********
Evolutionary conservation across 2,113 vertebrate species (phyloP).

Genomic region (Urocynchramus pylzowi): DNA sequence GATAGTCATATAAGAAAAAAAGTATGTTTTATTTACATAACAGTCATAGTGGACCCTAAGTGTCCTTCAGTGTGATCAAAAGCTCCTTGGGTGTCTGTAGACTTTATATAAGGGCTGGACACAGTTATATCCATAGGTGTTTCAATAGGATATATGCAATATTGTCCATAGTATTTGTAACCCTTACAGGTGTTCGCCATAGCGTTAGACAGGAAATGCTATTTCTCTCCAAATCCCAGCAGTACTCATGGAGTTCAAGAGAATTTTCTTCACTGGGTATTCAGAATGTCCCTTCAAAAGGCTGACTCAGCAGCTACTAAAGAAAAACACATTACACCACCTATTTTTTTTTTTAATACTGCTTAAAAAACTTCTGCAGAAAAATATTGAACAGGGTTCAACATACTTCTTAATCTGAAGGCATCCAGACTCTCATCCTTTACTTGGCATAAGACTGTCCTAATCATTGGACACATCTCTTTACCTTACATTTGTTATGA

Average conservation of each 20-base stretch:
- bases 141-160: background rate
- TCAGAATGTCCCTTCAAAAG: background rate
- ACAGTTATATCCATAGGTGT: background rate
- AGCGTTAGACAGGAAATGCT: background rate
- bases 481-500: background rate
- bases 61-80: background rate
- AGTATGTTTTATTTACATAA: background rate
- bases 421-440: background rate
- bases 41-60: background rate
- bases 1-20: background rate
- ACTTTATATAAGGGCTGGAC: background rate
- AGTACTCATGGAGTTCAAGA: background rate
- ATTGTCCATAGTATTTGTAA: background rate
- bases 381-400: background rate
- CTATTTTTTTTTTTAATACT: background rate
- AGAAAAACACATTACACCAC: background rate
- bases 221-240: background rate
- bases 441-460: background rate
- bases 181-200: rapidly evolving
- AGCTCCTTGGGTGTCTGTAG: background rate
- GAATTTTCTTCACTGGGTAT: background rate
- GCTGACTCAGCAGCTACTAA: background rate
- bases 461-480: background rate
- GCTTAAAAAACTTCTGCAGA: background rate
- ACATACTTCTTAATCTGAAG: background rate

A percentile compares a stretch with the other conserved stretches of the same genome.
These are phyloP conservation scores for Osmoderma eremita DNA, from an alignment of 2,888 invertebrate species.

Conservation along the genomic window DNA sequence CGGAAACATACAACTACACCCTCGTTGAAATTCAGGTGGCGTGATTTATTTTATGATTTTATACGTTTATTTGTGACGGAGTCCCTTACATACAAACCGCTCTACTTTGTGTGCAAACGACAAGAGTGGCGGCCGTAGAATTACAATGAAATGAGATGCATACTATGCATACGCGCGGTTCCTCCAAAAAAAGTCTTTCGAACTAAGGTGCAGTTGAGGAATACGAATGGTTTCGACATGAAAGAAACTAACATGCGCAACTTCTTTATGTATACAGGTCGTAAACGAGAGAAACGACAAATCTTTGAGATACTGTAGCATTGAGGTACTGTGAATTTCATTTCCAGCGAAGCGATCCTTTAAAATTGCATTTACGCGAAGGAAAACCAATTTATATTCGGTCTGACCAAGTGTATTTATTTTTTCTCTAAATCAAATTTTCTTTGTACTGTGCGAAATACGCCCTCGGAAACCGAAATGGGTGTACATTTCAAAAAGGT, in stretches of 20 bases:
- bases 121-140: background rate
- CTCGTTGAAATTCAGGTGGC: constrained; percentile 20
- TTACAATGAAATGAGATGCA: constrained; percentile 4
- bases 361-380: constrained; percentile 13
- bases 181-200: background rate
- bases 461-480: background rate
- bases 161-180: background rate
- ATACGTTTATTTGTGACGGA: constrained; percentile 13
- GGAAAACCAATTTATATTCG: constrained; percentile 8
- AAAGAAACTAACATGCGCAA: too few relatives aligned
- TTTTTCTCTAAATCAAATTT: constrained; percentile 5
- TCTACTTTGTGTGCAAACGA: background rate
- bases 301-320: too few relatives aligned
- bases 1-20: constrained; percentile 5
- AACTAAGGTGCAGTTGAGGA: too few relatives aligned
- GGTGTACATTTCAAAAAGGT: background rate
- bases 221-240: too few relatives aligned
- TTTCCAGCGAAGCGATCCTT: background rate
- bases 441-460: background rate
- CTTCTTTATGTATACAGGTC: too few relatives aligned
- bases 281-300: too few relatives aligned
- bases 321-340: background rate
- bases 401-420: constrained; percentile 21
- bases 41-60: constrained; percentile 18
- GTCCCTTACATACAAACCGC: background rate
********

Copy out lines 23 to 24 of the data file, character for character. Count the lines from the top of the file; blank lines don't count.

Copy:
- AGCTCCTTGGGTGTCTGTAG: background rate
- GAATTTTCTTCACTGGGTAT: background rate